Why skimp on the price of your commuting bike?

Calvin27
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Re: Why skimp on the price of your commuting bike?

Postby Calvin27 » Fri Oct 26, 2018 3:51 pm

My 2c on this thread.

1. Car and bike are complementary imo unless you live near transport, unfortunately for a lot of us we still have to depend on cars.
2. Everyone has forgotten about n+1. Who the hell buys a bike and then doesn't proceed to buy nice kit, experiment with saddles and tyres and then outright try buying different new bikes all the time lol?
3. I started riding my good roadie to work in light of this thread. My commuter is now full time gravel grinder again but I think I will go back to it once it gets hot enough to not want to wear a backpack.
Fast light bike
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Bendo
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Re: Why skimp on the price of your commuting bike?

Postby Bendo » Mon Oct 29, 2018 8:23 pm

mmgoy wrote:I lost my license so needed a way to get to work. Public Transport is too slow so went for the Ebike option. For $3500 it is the best commute option there is. I'm not normally a regular cyclist but I'm about as quick as the bus on my 20km trip. One month in I'm killing it and won't go back even after I get my license back.
Electric assist allows sturdier components that can handle the abuse of regular commuting but still requires a workout. I normally ride a motorbike so used to the two wheel dynamics, but pedal power with the electric boost to keep up with traffic hits a sweet spot for me.
I have the benefit of showers at work and I park my bike at my desk which helps with clean up and security. It makes commuting by bike the best possible option regardless of cost (or until electric motorbikes are more widely available.


This is so awesome! b

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ColinOldnCranky
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Re: Why skimp on the price of your commuting bike?

Postby ColinOldnCranky » Tue Oct 30, 2018 12:07 pm

I rode for almomst three decades on bike paths and on highways and only as a commute. The bike was a decent quality double butted CroMo racing frame, best lights I could buy at the time (shite), lightweight panniers, Shimana ex600 parts, three quality chains rotated, regular but not anal self servicing etc etc etc. A good bike but probably not a touch on a $3K bike of today. It was FINE!

Following on from Calvin27, the $10,000 bikes value is likely to be the pleasure from looking it standing out side the coffee shop, comparing notes with other riders (dick pointing contest) and other indulgences, but little to do with extra utility, especially if then having to go to extra lengths to protect it from normal damage and falls and from theft.

I am having to store my daughters bike shortly when she heads overseas for a year. She is fine with me locking her dirt bike in the underground apartment car park. But she is insisting her highly priced plastic fantastic goes into my meagre 3 square metre lock-up storage.

On comparison with a car, what has the price of running a car got to do with it. Kerry packer probably jumps in a helicopter for the occasional short hop, is there an equivalent bike to that? If the government suddenly put a 100% tax on cars and related expenses would that reduce the utility and effectiveness of everyone's bike and a need to trade up to double-the-price bikes?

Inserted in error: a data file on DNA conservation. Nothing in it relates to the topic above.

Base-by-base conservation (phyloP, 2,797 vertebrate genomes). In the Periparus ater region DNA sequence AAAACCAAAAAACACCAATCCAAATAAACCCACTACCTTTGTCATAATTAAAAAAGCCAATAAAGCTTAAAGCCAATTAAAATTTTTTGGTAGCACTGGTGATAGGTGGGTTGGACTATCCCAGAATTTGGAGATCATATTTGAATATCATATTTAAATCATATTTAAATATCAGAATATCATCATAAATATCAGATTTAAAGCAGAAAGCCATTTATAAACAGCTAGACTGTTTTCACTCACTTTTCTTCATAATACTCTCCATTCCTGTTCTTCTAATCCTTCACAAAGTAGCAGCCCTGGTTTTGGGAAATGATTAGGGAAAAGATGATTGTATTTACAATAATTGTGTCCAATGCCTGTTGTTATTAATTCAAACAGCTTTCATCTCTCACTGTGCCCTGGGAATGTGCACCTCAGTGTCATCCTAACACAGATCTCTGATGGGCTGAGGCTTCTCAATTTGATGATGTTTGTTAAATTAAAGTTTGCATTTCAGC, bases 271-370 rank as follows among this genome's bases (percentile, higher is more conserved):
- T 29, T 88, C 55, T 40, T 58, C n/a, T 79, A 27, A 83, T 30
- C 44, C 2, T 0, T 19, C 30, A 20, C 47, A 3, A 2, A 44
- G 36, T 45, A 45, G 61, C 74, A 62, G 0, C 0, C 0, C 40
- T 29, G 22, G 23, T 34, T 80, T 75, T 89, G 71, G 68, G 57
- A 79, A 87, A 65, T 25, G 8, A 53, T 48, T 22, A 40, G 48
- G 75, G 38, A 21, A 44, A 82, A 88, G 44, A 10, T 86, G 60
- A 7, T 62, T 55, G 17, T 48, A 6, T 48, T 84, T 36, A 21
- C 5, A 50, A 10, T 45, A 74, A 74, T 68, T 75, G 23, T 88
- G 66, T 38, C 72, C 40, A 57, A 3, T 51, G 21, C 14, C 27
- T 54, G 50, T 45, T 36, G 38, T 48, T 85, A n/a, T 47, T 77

Bendo, do you have a car? I would hazard a guess that almost everyone on these pages does, where many of he costs do not reduce just by riding the bike.

Clothing for the seasons, visibility and lights and the right tools are worth thinking about. A bike that is expensive and just gives a buzz for it being so should not be justified in any way other than it feels good and you have the wherewithal and an understanding partner. And no need to feel guilty about it.
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g-boaf
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Re: Why skimp on the price of your commuting bike?

Postby g-boaf » Tue Oct 30, 2018 9:06 pm

ColinOldnCranky wrote:Following on from Calvin27, the $10,000 bikes value is likely to be the pleasure from looking it standing out side the coffee shop, comparing notes with other riders (dick pointing contest) and other indulgences, but little to do with extra utility, especially if then having to go to extra lengths to protect it from normal damage and falls and from theft.


Maybe some people have those bikes for pose value, but not everyone. I have a quite expensive bike I commute on, but it doesn't stand much outside coffee shops, I don't frequent coffee shops much anyway. And it must now be approaching 45,000km. It is used a lot!

It is used for commuting to work, on my way home I make my little 11km commute into a 70km commute sometimes because I feel like it. It does commute rides, weekend rides, and it has taken me up and down massive mountains in Europe with no drama. Utility? That bike does everything that is asked of it. I cannot think of a better bike, and certainly not some enormous massive stepover thing.

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ColinOldnCranky
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Re: Why skimp on the price of your commuting bike?

Postby ColinOldnCranky » Thu Nov 01, 2018 9:26 pm

That's why I said "likley" G-Boaf. :) I'm sure that, in the thousands of riders on this forum there would be a number who just like to do serious distances or times or other challenges of reasons.